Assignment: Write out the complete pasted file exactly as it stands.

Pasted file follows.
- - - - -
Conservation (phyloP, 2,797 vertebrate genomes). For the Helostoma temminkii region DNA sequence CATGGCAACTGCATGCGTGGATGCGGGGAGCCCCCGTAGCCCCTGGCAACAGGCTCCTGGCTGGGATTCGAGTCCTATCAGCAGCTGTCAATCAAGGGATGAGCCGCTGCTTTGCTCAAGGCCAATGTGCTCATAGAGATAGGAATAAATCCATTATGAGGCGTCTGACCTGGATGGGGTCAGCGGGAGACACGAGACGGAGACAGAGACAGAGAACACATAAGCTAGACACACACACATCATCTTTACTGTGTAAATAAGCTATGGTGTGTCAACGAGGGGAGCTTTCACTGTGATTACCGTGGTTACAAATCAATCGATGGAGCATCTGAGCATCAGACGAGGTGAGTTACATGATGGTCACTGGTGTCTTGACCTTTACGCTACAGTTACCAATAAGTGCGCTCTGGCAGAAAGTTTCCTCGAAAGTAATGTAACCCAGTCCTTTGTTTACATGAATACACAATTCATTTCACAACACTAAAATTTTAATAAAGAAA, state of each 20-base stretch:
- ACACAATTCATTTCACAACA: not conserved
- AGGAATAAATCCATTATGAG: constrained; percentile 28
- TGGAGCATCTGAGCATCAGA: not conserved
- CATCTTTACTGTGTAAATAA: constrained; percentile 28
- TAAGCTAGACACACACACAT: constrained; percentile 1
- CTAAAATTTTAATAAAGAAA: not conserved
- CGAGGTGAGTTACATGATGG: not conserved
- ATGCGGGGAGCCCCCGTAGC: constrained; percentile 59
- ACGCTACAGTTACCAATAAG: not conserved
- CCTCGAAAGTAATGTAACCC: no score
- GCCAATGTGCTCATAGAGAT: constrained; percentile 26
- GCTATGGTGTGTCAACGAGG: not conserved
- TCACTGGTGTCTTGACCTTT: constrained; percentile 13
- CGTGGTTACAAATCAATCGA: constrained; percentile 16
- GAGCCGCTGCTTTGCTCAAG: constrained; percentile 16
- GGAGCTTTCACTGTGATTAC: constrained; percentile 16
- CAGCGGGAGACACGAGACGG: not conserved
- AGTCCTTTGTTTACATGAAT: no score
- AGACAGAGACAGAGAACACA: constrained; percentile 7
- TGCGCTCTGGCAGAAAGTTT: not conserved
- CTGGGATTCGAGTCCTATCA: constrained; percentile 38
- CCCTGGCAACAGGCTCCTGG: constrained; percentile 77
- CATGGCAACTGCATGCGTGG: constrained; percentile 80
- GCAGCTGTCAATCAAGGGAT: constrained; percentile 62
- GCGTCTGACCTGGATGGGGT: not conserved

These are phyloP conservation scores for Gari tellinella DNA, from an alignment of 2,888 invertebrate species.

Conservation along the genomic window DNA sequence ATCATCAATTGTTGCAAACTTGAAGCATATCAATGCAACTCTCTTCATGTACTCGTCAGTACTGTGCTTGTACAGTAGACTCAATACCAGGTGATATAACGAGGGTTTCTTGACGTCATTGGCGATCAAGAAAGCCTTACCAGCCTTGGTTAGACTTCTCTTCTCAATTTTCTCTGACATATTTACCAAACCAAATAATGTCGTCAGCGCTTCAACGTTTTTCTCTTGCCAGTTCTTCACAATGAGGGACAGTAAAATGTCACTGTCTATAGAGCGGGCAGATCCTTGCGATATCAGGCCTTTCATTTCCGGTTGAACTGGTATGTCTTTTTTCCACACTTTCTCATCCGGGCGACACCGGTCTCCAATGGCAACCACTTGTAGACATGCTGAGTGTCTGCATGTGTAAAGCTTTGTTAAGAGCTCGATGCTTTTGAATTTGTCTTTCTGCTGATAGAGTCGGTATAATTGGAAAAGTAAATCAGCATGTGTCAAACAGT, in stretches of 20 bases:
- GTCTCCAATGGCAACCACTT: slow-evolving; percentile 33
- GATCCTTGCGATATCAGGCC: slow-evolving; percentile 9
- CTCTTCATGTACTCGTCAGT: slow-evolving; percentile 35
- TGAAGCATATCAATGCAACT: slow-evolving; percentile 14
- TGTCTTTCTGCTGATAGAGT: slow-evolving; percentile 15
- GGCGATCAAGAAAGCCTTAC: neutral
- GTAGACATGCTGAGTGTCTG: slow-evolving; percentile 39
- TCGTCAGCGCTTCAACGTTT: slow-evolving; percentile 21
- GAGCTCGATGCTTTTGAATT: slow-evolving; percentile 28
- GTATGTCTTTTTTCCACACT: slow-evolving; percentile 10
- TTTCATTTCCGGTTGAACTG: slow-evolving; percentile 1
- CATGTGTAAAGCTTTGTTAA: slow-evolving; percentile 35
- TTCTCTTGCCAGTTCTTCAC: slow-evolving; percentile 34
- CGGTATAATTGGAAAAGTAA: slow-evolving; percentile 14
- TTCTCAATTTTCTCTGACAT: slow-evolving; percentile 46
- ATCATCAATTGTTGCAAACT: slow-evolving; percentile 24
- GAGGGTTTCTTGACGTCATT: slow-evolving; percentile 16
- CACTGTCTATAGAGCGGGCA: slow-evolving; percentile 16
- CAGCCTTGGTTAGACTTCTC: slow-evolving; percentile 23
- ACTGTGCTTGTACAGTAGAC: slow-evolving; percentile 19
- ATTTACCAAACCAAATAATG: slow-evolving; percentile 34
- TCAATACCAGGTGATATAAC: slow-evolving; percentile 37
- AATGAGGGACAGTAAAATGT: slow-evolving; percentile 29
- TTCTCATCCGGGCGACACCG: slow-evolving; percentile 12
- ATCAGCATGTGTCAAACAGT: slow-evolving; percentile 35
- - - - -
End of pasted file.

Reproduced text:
Conservation (phyloP, 2,797 vertebrate genomes). For the Helostoma temminkii region DNA sequence CATGGCAACTGCATGCGTGGATGCGGGGAGCCCCCGTAGCCCCTGGCAACAGGCTCCTGGCTGGGATTCGAGTCCTATCAGCAGCTGTCAATCAAGGGATGAGCCGCTGCTTTGCTCAAGGCCAATGTGCTCATAGAGATAGGAATAAATCCATTATGAGGCGTCTGACCTGGATGGGGTCAGCGGGAGACACGAGACGGAGACAGAGACAGAGAACACATAAGCTAGACACACACACATCATCTTTACTGTGTAAATAAGCTATGGTGTGTCAACGAGGGGAGCTTTCACTGTGATTACCGTGGTTACAAATCAATCGATGGAGCATCTGAGCATCAGACGAGGTGAGTTACATGATGGTCACTGGTGTCTTGACCTTTACGCTACAGTTACCAATAAGTGCGCTCTGGCAGAAAGTTTCCTCGAAAGTAATGTAACCCAGTCCTTTGTTTACATGAATACACAATTCATTTCACAACACTAAAATTTTAATAAAGAAA, state of each 20-base stretch:
- ACACAATTCATTTCACAACA: not conserved
- AGGAATAAATCCATTATGAG: constrained; percentile 28
- TGGAGCATCTGAGCATCAGA: not conserved
- CATCTTTACTGTGTAAATAA: constrained; percentile 28
- TAAGCTAGACACACACACAT: constrained; percentile 1
- CTAAAATTTTAATAAAGAAA: not conserved
- CGAGGTGAGTTACATGATGG: not conserved
- ATGCGGGGAGCCCCCGTAGC: constrained; percentile 59
- ACGCTACAGTTACCAATAAG: not conserved
- CCTCGAAAGTAATGTAACCC: no score
- GCCAATGTGCTCATAGAGAT: constrained; percentile 26
- GCTATGGTGTGTCAACGAGG: not conserved
- TCACTGGTGTCTTGACCTTT: constrained; percentile 13
- CGTGGTTACAAATCAATCGA: constrained; percentile 16
- GAGCCGCTGCTTTGCTCAAG: constrained; percentile 16
- GGAGCTTTCACTGTGATTAC: constrained; percentile 16
- CAGCGGGAGACACGAGACGG: not conserved
- AGTCCTTTGTTTACATGAAT: no score
- AGACAGAGACAGAGAACACA: constrained; percentile 7
- TGCGCTCTGGCAGAAAGTTT: not conserved
- CTGGGATTCGAGTCCTATCA: constrained; percentile 38
- CCCTGGCAACAGGCTCCTGG: constrained; percentile 77
- CATGGCAACTGCATGCGTGG: constrained; percentile 80
- GCAGCTGTCAATCAAGGGAT: constrained; percentile 62
- GCGTCTGACCTGGATGGGGT: not conserved

These are phyloP conservation scores for Gari tellinella DNA, from an alignment of 2,888 invertebrate species.

Conservation along the genomic window DNA sequence ATCATCAATTGTTGCAAACTTGAAGCATATCAATGCAACTCTCTTCATGTACTCGTCAGTACTGTGCTTGTACAGTAGACTCAATACCAGGTGATATAACGAGGGTTTCTTGACGTCATTGGCGATCAAGAAAGCCTTACCAGCCTTGGTTAGACTTCTCTTCTCAATTTTCTCTGACATATTTACCAAACCAAATAATGTCGTCAGCGCTTCAACGTTTTTCTCTTGCCAGTTCTTCACAATGAGGGACAGTAAAATGTCACTGTCTATAGAGCGGGCAGATCCTTGCGATATCAGGCCTTTCATTTCCGGTTGAACTGGTATGTCTTTTTTCCACACTTTCTCATCCGGGCGACACCGGTCTCCAATGGCAACCACTTGTAGACATGCTGAGTGTCTGCATGTGTAAAGCTTTGTTAAGAGCTCGATGCTTTTGAATTTGTCTTTCTGCTGATAGAGTCGGTATAATTGGAAAAGTAAATCAGCATGTGTCAAACAGT, in stretches of 20 bases:
- GTCTCCAATGGCAACCACTT: slow-evolving; percentile 33
- GATCCTTGCGATATCAGGCC: slow-evolving; percentile 9
- CTCTTCATGTACTCGTCAGT: slow-evolving; percentile 35
- TGAAGCATATCAATGCAACT: slow-evolving; percentile 14
- TGTCTTTCTGCTGATAGAGT: slow-evolving; percentile 15
- GGCGATCAAGAAAGCCTTAC: neutral
- GTAGACATGCTGAGTGTCTG: slow-evolving; percentile 39
- TCGTCAGCGCTTCAACGTTT: slow-evolving; percentile 21
- GAGCTCGATGCTTTTGAATT: slow-evolving; percentile 28
- GTATGTCTTTTTTCCACACT: slow-evolving; percentile 10
- TTTCATTTCCGGTTGAACTG: slow-evolving; percentile 1
- CATGTGTAAAGCTTTGTTAA: slow-evolving; percentile 35
- TTCTCTTGCCAGTTCTTCAC: slow-evolving; percentile 34
- CGGTATAATTGGAAAAGTAA: slow-evolving; percentile 14
- TTCTCAATTTTCTCTGACAT: slow-evolving; percentile 46
- ATCATCAATTGTTGCAAACT: slow-evolving; percentile 24
- GAGGGTTTCTTGACGTCATT: slow-evolving; percentile 16
- CACTGTCTATAGAGCGGGCA: slow-evolving; percentile 16
- CAGCCTTGGTTAGACTTCTC: slow-evolving; percentile 23
- ACTGTGCTTGTACAGTAGAC: slow-evolving; percentile 19
- ATTTACCAAACCAAATAATG: slow-evolving; percentile 34
- TCAATACCAGGTGATATAAC: slow-evolving; percentile 37
- AATGAGGGACAGTAAAATGT: slow-evolving; percentile 29
- TTCTCATCCGGGCGACACCG: slow-evolving; percentile 12
- ATCAGCATGTGTCAAACAGT: slow-evolving; percentile 35